We are determined to determine if the “truth is there”. If we just had all the pieces, they could fit together and form the bridge for a better understanding.
The team will collect evidence and analyze data from unexplained events in the sky from a scientific perspective to determine if they are natural or require another explanation. The nine-month study will begin in the fall and the results will be shared with the public.
“I have spent most of my career as a cosmologist,” said astrophysicist David Spiergel, who will lead the team. I can tell you that we don’t know what makes up 95% of the universe.”
To help you out, here are some other unusual things we learned this week.
around the universe
Mysterious radio bursts have always baffled astronomers because they don’t understand what causes the bright millisecond flashes in space.
The celestial body continuously released weaker radio waves between repeated bursts. There is only another fast radio burst known to do so, leading astronomers to question whether there is more than one type of such unexplained phenomenon.
It is a living thing.
For the first time ever, scientists have learned how to grow human-like skin with a robotic finger.
According to the researchers, this hack is another step towards making robots look like living things.
Researchers are interested in adding a vascular system that can help the skin maintain itself, nails grow, and even sweat. Having human hands may one day allow robots to help us with a dizzying array of tasks.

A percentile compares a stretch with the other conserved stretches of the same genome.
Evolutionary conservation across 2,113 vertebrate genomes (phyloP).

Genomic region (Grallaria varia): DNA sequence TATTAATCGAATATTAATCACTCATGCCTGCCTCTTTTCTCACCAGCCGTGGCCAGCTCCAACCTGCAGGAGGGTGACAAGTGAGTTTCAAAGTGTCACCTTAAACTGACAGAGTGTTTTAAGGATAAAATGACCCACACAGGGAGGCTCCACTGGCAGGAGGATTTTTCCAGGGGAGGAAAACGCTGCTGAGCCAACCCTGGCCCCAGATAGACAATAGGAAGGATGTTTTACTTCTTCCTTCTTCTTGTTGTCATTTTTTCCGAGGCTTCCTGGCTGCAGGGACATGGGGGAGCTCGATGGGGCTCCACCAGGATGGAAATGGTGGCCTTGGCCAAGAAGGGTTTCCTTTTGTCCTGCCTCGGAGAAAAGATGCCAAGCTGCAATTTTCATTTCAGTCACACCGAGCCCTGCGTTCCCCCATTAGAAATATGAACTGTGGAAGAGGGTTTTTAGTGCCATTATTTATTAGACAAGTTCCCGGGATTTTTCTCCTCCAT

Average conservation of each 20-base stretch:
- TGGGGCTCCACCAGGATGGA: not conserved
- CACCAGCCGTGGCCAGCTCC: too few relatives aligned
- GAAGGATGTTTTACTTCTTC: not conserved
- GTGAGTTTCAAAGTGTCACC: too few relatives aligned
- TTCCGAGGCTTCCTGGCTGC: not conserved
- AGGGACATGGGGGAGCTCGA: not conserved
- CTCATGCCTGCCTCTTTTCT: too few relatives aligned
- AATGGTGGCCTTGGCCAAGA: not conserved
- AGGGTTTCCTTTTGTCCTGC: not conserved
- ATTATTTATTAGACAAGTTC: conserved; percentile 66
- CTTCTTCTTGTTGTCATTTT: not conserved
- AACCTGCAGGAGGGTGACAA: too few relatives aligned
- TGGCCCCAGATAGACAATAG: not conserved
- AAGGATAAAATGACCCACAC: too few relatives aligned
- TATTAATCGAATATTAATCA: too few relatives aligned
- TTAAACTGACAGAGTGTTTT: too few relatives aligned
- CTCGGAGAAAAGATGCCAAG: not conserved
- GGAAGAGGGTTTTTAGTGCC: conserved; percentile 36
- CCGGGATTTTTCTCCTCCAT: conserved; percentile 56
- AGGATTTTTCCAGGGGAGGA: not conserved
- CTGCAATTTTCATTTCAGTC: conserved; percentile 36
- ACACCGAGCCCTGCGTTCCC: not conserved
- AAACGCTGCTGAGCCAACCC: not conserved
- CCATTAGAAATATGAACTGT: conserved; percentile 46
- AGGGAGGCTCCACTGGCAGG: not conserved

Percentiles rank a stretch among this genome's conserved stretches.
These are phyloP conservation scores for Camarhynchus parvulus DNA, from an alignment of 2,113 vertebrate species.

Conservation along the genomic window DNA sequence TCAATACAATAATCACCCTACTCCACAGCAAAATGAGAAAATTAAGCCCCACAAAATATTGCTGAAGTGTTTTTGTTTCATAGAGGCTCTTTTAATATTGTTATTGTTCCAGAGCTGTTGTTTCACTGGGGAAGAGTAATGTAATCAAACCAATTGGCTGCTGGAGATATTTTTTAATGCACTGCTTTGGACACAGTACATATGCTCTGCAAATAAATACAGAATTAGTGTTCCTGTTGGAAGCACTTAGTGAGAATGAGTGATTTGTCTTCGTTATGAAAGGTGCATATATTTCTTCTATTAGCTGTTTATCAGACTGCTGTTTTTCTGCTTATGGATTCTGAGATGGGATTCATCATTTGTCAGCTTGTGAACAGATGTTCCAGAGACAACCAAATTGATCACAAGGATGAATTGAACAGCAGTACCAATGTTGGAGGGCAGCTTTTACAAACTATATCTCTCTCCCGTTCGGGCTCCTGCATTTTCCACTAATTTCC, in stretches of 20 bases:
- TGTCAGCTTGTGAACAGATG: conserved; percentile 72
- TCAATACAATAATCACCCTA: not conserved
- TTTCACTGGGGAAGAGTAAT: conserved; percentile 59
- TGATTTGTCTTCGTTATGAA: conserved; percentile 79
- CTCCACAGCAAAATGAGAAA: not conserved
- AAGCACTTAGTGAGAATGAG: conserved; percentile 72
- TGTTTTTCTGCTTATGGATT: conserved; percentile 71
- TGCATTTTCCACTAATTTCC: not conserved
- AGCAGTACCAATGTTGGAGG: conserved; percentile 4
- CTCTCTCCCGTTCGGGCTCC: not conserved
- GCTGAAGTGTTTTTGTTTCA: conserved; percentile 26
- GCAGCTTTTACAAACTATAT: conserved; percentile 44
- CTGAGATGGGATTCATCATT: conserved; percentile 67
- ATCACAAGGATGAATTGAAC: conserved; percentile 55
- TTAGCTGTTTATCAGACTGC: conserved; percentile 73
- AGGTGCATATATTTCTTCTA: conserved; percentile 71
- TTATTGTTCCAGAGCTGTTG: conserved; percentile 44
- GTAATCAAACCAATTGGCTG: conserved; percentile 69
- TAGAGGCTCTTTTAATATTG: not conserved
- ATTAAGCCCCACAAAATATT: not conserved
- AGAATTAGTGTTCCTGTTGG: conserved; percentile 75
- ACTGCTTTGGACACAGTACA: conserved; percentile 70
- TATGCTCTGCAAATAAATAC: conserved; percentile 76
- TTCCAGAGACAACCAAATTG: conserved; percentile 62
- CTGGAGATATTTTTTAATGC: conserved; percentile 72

Meet Fernando. She’s so important in the Galapagos, and we don’t blame you if you sing a version of ABBA’s “Fernando” in her honor.
The only surviving baby turtle was found on Fernandina Island in the Galapagos archipelago in 2019. Its discovery shocked scientists because they believed the Fernandina tortoise had become extinct, especially given the island’s highly active volcano.
A new genetic study has revealed that Fernanda is indeed a native species to her island, particularly when compared to DNA from a male turtle sample taken from the island in 1906.
Creativity helicopter fighting a misty winter shadow on Mars.
The bones of an animal that lived 125 million years ago probably belonged to a newly discovered species instead. But scientists need more information to make a decision.
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